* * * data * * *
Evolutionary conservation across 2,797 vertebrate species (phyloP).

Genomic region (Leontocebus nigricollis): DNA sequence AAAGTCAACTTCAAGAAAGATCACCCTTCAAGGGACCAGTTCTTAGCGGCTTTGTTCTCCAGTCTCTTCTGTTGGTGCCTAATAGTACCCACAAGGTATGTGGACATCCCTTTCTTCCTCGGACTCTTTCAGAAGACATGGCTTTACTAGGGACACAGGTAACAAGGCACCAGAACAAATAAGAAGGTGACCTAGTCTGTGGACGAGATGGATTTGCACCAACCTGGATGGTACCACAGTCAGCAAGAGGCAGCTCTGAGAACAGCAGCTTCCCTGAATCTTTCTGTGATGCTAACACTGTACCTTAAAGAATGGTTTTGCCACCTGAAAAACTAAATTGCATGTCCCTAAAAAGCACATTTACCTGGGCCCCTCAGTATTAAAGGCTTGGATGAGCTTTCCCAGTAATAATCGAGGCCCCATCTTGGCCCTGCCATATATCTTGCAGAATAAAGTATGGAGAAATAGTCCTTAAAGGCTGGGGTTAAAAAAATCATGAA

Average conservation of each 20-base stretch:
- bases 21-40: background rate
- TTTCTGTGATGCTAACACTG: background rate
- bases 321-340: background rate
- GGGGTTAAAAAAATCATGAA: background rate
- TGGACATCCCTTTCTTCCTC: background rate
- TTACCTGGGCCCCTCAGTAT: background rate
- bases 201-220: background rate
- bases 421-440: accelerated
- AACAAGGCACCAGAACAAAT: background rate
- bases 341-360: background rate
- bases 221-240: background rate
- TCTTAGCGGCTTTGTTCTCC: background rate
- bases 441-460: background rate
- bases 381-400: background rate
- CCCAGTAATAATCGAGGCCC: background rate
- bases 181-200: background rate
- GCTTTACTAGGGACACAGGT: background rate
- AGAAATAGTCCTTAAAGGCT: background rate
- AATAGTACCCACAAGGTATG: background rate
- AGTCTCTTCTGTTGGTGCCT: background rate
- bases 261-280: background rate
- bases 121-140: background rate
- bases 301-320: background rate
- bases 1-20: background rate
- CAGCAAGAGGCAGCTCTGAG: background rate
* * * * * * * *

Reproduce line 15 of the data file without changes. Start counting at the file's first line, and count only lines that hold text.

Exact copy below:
- TCTTAGCGGCTTTGTTCTCC: background rate